Japanese film "Tokyo Story" voted greatest film by directors
LONDON (Kyodo) -- The 1953 film "Tokyo Story" by Japanese director Yasujiro Ozu has been voted "the greatest film ever made" by movie directors in a poll conducted once a decade by a British magazine, the BBC said Thursday.
Ozu's work ranked top in the poll held by the British Film Institute's monthly publication "Sight and Sound," which included 358 film directors including Woody Allen, Martin Scorsese, Francis Ford Coppola, Mike Leigh and Quentin Tarantino.
The Japanese classic also came third in another poll by the magazine that asked 846 movie distributors, critics and academics to name one film "the greatest of all time." In the previous survey in 2002, "Tokyo Story" was fifth, while it also placed third in the 1992 poll.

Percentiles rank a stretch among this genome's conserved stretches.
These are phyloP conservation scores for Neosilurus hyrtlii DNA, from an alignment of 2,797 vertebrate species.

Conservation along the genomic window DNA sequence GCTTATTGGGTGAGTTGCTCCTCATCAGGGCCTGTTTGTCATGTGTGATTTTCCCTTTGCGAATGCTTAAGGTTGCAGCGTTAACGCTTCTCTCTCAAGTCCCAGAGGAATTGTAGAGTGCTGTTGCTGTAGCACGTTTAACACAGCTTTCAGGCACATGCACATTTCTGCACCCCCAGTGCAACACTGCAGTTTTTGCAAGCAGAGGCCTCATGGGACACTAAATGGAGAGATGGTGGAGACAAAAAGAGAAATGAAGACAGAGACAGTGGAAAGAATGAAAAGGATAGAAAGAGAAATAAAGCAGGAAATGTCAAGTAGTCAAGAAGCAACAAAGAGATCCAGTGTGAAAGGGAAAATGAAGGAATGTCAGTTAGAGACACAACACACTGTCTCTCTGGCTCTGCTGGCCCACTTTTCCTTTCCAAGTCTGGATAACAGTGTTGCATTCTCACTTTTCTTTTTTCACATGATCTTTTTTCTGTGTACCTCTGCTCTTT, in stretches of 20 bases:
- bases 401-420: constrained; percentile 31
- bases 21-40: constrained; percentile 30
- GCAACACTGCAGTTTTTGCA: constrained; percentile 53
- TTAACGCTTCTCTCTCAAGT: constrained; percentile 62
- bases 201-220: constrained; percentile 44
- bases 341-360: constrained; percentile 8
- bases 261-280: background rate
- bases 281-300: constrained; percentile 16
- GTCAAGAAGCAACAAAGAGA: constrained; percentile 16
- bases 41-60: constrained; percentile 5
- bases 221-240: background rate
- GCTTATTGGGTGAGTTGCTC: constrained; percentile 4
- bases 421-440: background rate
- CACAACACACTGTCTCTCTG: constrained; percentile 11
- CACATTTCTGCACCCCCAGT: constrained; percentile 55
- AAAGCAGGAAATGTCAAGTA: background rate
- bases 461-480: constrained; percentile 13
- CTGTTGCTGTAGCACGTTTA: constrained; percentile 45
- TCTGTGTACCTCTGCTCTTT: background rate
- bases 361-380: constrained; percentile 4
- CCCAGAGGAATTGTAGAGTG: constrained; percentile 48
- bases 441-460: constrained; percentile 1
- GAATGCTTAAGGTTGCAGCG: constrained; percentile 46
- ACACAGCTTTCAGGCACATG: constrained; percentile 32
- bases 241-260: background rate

The magazine said Ozu's skills as a movie director reached perfection in the production of "Tokyo Story," which tells a common story about family, time and loss.
The movie featuring actors Chishu Ryu and Setsuko Hara tells the story of an aging couple who travel from Onomichi in Hiroshima Prefecture to Tokyo to visit their children but are treated coldly by them. Only their daughter-in-law warmly welcomes the couple.
In the poll of distributors, critics and academics, Alfred Hitchcock's 1958 film "Vertigo" replaced Orson Welles's 1941 work "Citizen Kane" as the greatest film of all time, dethroning the top choice for the last 50 years.
August 03, 2012(Mainichi Japan)